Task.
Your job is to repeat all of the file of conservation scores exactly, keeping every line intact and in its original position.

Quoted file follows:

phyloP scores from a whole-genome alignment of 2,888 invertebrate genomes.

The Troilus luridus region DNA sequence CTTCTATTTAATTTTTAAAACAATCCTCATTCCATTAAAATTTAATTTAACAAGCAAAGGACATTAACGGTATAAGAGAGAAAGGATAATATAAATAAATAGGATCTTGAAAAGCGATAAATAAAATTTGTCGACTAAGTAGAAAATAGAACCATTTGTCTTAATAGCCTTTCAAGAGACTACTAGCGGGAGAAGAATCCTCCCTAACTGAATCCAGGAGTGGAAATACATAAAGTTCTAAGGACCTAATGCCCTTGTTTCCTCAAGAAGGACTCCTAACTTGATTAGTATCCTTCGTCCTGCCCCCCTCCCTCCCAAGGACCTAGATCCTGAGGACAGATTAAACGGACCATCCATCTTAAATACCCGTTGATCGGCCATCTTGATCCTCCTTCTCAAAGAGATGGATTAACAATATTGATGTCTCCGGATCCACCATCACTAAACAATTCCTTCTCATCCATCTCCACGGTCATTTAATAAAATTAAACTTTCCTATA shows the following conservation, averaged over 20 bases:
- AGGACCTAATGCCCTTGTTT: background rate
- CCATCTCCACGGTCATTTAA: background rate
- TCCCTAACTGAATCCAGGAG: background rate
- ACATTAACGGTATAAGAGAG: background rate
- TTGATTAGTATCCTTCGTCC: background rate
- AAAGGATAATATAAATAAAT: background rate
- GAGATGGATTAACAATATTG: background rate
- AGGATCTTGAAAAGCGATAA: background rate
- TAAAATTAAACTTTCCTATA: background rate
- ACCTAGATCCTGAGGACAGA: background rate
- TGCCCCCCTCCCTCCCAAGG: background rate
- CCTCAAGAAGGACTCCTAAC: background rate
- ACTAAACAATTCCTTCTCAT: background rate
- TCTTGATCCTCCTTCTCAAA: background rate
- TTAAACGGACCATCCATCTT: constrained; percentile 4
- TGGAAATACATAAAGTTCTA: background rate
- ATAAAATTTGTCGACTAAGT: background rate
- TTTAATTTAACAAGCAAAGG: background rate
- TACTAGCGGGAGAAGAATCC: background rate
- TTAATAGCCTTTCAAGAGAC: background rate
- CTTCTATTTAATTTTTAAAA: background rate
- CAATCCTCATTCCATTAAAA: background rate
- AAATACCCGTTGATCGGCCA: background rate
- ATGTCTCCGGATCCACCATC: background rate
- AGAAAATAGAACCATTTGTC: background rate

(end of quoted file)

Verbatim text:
phyloP scores from a whole-genome alignment of 2,888 invertebrate genomes.

The Troilus luridus region DNA sequence CTTCTATTTAATTTTTAAAACAATCCTCATTCCATTAAAATTTAATTTAACAAGCAAAGGACATTAACGGTATAAGAGAGAAAGGATAATATAAATAAATAGGATCTTGAAAAGCGATAAATAAAATTTGTCGACTAAGTAGAAAATAGAACCATTTGTCTTAATAGCCTTTCAAGAGACTACTAGCGGGAGAAGAATCCTCCCTAACTGAATCCAGGAGTGGAAATACATAAAGTTCTAAGGACCTAATGCCCTTGTTTCCTCAAGAAGGACTCCTAACTTGATTAGTATCCTTCGTCCTGCCCCCCTCCCTCCCAAGGACCTAGATCCTGAGGACAGATTAAACGGACCATCCATCTTAAATACCCGTTGATCGGCCATCTTGATCCTCCTTCTCAAAGAGATGGATTAACAATATTGATGTCTCCGGATCCACCATCACTAAACAATTCCTTCTCATCCATCTCCACGGTCATTTAATAAAATTAAACTTTCCTATA shows the following conservation, averaged over 20 bases:
- AGGACCTAATGCCCTTGTTT: background rate
- CCATCTCCACGGTCATTTAA: background rate
- TCCCTAACTGAATCCAGGAG: background rate
- ACATTAACGGTATAAGAGAG: background rate
- TTGATTAGTATCCTTCGTCC: background rate
- AAAGGATAATATAAATAAAT: background rate
- GAGATGGATTAACAATATTG: background rate
- AGGATCTTGAAAAGCGATAA: background rate
- TAAAATTAAACTTTCCTATA: background rate
- ACCTAGATCCTGAGGACAGA: background rate
- TGCCCCCCTCCCTCCCAAGG: background rate
- CCTCAAGAAGGACTCCTAAC: background rate
- ACTAAACAATTCCTTCTCAT: background rate
- TCTTGATCCTCCTTCTCAAA: background rate
- TTAAACGGACCATCCATCTT: constrained; percentile 4
- TGGAAATACATAAAGTTCTA: background rate
- ATAAAATTTGTCGACTAAGT: background rate
- TTTAATTTAACAAGCAAAGG: background rate
- TACTAGCGGGAGAAGAATCC: background rate
- TTAATAGCCTTTCAAGAGAC: background rate
- CTTCTATTTAATTTTTAAAA: background rate
- CAATCCTCATTCCATTAAAA: background rate
- AAATACCCGTTGATCGGCCA: background rate
- ATGTCTCCGGATCCACCATC: background rate
- AGAAAATAGAACCATTTGTC: background rate